QUOTE]

My Mercedes 190E 16V runs the fuel supply into a manifold that surrounds the A/C suction line, so when the A/C is running it cools the fuel down.
Not sure what their end goal was in doing it though.
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Old 05-18-2009, 01:38 PM   #28
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Originally Posted by Fidgitk View Post

My Mercedes 190E 16V runs the fuel supply into a manifold that surrounds the A/C suction line, so when the A/C is running it cools the fuel down.
Not sure what their end goal was in doing it though.
And that is the problem with cooling it with the A/C. Any benefits or power gains from cooler fuel is lost when the compressor kicks on. You mentioned that your 190E has it. IIRC, Mercedes abandoned that system a long time ago.
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Old 05-18-2009, 02:12 PM   #29
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Quote:
Originally Posted by neogenesis2004 View Post
It is my understanding actually that all F1 cars heat their fuel to aid in atomization. They use Toluene though which doesn't vaporize as well at the same temperature as gasoline.


I don't think they've used toluene since the 80's.
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Old 05-18-2009, 05:47 PM   #30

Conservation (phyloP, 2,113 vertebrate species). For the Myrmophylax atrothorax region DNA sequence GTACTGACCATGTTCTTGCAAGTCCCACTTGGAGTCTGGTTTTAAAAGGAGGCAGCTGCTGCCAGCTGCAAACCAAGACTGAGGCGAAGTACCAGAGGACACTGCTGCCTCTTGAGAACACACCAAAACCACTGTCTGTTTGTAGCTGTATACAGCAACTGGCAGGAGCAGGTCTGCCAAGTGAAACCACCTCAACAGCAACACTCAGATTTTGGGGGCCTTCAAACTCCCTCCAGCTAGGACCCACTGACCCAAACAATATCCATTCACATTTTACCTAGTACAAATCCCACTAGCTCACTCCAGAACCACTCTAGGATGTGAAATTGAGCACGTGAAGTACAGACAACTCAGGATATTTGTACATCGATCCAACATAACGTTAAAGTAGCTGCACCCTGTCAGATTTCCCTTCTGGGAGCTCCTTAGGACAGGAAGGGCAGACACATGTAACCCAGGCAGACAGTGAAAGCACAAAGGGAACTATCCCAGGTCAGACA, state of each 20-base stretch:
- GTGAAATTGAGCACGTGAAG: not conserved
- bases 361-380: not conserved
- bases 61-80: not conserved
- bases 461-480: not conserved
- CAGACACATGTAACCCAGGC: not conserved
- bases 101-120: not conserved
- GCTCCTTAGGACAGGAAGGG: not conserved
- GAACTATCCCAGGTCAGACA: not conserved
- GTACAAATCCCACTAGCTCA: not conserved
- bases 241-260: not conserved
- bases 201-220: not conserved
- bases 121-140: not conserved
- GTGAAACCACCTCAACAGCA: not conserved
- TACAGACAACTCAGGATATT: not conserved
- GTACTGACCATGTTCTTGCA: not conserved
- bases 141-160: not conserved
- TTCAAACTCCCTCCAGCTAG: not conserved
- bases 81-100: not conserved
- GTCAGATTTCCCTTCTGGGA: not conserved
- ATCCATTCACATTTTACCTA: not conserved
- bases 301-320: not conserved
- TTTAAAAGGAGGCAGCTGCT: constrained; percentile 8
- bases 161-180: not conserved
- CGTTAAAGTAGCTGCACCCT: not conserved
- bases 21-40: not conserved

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Why not use what's already available?

Mr. Gasket Cool Can - JEGS

Fuel Coolers at Flex-a-lite Consolidated

I've only seen them on Diesel's or Drag cars, why the need on a DD?
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Old 05-19-2009, 11:20 AM   #31
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Apparently I was incorrect in an assumption I made about the fuel flow in the '99, specifically the location where the fuel hit the regulator.

A much clearer set of images found in the parts catalog shows me that hte actual flow is from the pump, out to the fuel filter, then at the filter there is a tee, with one end feeding the rail and the other going back into the tank and hitting the FPR. This makes sense as you need to account for pressure drop across the filter, which I hadn't considered previously.